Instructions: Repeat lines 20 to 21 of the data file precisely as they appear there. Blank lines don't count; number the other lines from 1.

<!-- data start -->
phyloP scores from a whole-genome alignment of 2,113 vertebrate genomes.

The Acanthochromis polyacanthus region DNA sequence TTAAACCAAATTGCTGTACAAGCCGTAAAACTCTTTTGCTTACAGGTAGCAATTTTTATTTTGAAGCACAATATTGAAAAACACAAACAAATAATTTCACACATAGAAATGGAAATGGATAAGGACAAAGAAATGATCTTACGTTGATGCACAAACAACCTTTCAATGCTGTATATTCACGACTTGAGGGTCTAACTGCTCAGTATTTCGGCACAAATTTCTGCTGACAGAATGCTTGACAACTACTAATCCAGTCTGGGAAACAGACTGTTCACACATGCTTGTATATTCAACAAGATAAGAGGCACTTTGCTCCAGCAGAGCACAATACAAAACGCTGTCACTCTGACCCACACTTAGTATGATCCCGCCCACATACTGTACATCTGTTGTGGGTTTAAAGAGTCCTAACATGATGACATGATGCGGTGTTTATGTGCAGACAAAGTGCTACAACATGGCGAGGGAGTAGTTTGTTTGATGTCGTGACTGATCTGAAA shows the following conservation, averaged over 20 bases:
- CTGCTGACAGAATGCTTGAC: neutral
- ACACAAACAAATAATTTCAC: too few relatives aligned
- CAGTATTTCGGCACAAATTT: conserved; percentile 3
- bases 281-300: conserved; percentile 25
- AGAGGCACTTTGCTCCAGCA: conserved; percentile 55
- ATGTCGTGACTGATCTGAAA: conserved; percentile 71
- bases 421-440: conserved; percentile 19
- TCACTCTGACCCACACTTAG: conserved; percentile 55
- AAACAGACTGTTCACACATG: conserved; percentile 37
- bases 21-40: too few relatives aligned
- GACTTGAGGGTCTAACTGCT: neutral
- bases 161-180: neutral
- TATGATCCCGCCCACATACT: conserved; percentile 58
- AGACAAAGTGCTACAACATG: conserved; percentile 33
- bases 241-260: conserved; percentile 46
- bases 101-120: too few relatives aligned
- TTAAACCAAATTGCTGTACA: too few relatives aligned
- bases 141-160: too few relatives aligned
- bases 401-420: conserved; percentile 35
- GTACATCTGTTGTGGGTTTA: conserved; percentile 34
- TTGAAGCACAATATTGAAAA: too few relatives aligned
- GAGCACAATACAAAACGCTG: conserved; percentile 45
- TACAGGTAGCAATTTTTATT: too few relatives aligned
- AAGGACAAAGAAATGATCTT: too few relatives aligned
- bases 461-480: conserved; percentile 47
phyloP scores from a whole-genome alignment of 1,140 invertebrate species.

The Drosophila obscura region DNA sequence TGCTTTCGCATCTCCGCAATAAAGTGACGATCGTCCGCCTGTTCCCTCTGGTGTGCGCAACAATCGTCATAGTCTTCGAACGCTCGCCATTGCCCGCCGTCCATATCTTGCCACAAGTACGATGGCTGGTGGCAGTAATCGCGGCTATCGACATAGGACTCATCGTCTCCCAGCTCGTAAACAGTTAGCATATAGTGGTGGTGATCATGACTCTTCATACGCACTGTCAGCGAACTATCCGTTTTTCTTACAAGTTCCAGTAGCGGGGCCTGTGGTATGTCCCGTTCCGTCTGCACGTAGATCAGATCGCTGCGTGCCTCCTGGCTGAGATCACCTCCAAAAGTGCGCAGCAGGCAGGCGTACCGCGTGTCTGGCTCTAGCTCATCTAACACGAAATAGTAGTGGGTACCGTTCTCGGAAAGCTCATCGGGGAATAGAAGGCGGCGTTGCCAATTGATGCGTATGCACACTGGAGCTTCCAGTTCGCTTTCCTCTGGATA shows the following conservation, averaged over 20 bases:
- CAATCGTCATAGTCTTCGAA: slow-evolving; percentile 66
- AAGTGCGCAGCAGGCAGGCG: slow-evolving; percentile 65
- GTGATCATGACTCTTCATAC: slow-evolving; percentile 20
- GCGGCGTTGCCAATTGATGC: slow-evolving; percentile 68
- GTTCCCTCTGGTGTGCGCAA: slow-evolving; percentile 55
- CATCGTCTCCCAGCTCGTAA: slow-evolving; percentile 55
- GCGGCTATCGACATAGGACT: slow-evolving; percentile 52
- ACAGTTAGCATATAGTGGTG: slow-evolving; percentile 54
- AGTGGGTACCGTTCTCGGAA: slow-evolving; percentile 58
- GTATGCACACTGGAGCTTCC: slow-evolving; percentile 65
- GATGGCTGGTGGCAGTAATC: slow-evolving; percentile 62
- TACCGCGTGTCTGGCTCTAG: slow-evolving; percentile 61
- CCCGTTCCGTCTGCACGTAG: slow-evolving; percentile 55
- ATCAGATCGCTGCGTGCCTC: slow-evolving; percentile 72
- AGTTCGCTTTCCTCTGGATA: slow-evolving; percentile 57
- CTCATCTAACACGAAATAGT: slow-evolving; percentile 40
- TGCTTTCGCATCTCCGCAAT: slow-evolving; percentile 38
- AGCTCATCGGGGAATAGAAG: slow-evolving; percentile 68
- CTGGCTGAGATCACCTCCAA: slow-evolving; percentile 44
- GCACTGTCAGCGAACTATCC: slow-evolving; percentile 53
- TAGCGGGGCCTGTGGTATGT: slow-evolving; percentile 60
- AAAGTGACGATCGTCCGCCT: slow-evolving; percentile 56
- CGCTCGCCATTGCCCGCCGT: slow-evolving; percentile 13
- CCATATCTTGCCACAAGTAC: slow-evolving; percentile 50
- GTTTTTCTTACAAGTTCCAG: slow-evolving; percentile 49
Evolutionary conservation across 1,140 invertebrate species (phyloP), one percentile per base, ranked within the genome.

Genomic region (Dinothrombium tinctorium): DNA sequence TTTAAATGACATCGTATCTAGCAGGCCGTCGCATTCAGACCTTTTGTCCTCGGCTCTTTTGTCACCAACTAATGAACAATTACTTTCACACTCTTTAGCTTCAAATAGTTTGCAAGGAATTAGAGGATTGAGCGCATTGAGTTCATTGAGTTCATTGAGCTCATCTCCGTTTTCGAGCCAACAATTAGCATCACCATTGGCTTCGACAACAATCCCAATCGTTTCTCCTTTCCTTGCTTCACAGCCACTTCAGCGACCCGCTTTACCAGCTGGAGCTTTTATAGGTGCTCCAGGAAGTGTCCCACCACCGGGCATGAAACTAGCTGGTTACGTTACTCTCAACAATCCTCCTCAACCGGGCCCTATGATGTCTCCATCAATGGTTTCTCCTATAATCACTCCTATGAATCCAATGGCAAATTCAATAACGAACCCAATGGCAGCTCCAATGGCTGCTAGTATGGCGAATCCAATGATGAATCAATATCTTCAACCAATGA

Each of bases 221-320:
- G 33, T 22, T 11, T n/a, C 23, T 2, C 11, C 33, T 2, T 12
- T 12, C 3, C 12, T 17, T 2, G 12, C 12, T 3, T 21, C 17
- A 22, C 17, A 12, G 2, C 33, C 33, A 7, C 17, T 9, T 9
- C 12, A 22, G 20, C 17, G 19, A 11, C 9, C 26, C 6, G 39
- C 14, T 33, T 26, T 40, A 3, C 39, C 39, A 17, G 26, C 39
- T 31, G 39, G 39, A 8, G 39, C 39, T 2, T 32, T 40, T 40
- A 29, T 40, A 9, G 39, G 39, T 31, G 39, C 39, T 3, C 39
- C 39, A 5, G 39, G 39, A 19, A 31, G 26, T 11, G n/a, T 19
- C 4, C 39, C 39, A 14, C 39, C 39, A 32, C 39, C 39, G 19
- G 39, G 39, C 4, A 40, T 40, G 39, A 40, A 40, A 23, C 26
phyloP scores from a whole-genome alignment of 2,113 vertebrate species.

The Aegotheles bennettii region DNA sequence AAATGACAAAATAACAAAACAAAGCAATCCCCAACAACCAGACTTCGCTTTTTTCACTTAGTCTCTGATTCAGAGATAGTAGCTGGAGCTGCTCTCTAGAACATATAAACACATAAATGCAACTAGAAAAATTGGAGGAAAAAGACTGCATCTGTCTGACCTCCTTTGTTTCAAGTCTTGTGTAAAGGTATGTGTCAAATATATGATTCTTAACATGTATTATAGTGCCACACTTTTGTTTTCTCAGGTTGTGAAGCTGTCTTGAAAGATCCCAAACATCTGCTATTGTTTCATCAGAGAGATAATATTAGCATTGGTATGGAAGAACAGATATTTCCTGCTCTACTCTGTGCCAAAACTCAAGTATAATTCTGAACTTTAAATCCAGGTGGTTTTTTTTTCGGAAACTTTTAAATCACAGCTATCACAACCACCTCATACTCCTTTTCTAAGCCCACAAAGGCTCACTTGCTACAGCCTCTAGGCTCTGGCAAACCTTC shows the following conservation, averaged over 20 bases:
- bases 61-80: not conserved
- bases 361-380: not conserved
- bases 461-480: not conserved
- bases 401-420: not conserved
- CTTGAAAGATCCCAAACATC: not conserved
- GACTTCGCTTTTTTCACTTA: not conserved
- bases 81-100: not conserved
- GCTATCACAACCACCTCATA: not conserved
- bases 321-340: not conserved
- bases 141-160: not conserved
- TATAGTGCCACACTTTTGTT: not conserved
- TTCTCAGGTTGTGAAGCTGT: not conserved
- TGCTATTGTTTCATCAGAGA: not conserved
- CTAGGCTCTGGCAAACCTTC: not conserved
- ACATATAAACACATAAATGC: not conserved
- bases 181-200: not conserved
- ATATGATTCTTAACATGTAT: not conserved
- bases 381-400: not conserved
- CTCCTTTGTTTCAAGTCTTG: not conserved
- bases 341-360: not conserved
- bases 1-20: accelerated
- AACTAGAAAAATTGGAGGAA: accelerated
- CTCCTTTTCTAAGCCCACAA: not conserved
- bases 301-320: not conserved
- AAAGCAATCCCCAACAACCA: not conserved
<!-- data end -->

- bases 141-160: too few relatives aligned
- bases 401-420: conserved; percentile 35